Nielsen Media Researcha3

David Calhoun left ajob he loved as a star executive at General
Electric to step into a mess as CEO of the A. C. Nielsen Corporation. His immediate challenge: The media research unit,
which is under heavy 6re from television clients such as NBC
and CBS for chronic delays in reporting television ratings.
Nielsen held a conference call with major clients acknowledging the delays and promising to do becer, but the following
Monday, the company again failed to rePort any ratings at
all for the previous d"y. Nielson was not delivering data to
customers as promised.
What's the big deali Calhoun and chief of research Susan
Whiting know that about $ZO billion e year in advertising rev'
enues for the television industry depends on Nielsen ratings.
Mewers might think TV networks are in the business of Pro-

viding entertainment, but management's primary goal is providing eyeballs for advertisers. When television managers and
advertisers dont get timely, accurate data from Nielsen, they're
shooting i^ the dark with decisions about how to allocate

resources. Daily meetings at some comPanies are scheduled
based on getting the information from Nielsen when promised.
"There is so much revenue involved over which we have no

qualiry control," said Alan Wurtzel, president of research for
NBC."We dontjust use this data for analydcal PurPoses. This
is the currenc y of the businessi'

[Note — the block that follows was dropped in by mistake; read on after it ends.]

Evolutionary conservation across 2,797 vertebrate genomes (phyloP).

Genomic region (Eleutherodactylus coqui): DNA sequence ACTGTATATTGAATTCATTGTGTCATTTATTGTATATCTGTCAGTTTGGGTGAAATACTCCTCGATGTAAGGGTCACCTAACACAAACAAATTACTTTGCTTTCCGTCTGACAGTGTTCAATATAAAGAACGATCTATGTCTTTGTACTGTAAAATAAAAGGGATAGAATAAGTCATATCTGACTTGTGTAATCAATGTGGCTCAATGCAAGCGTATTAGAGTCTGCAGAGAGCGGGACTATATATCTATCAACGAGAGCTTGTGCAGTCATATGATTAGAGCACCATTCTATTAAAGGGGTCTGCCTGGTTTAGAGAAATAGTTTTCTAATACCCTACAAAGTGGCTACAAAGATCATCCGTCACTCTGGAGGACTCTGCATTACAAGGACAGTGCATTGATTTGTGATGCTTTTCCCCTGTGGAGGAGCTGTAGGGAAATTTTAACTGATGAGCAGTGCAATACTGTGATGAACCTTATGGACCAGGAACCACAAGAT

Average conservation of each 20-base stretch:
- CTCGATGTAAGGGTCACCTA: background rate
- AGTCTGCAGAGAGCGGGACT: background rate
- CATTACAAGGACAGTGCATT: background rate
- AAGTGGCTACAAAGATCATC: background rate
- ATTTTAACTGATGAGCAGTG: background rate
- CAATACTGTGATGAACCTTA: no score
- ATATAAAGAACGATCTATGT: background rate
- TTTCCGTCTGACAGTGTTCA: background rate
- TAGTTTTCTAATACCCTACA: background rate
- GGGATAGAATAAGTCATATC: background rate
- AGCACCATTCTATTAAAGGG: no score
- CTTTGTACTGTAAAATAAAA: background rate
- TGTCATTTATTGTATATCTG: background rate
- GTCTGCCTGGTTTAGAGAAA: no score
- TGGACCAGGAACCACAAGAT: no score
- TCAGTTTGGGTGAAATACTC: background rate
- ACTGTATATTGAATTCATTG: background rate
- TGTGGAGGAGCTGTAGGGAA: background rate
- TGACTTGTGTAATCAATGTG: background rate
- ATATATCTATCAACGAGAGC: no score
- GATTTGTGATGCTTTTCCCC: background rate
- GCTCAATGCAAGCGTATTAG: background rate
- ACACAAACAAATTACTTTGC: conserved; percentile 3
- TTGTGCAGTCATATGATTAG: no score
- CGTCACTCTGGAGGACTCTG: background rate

Calhoun and other toP managers are anilyzingwhat went
wrong at Nielsen. Originated in 1923 to perform surveys of
the production of industrial equipment, Nielsen became a
household name when it launched its television ratings system
in 1950. More than 60 years later, Nielsen sti[[ funccions as a
near-monopoly in the ratings business' Yet the comPany could
be facing a serious threac from cable and satellite companies

that are working on e way to get set-toP boxes to Provide realtime TV viewing data to rival Nielsen's.
Managers see several factors involved in the problems at
Nielsen, but the biggest one is that the amount of data the
company processes doubled in a Yeeh overloading comPuter
servers and straining the comPany's human systems. The

both because of changes in how people are
ing television, such as over the Internet and other digital
ices, and in the amount of information networks want. As
television business gets cut into thinner slices, clients need
more precise data to make good decisions. Nielsen is Puring a strategy it calls'Anytime, Anywhere Media Measure/ to stay relevant and address new comPetition, but it has
has come

Questions

1.

Where do you think the problems lie ac Nielsen? For example, are they primarily with the company's strategic goals
and plans, tactical goals and plans, or oPerational goals and
plansi With alignment of goals and plans?

2,

Do you think developing a strategy maP would be a good
idea for Nielsen? WhY or whY noti

3.

If you were David Calhoun, whar kind of planning
processes

problem

?

might you implement right now co fix this

get its qualiry

problems fixed quickly.

Clients understand the strain, but they have little symPathy.
want to know *hy Nielsen managers didnt anticipate the
in data demands and plan accordingly.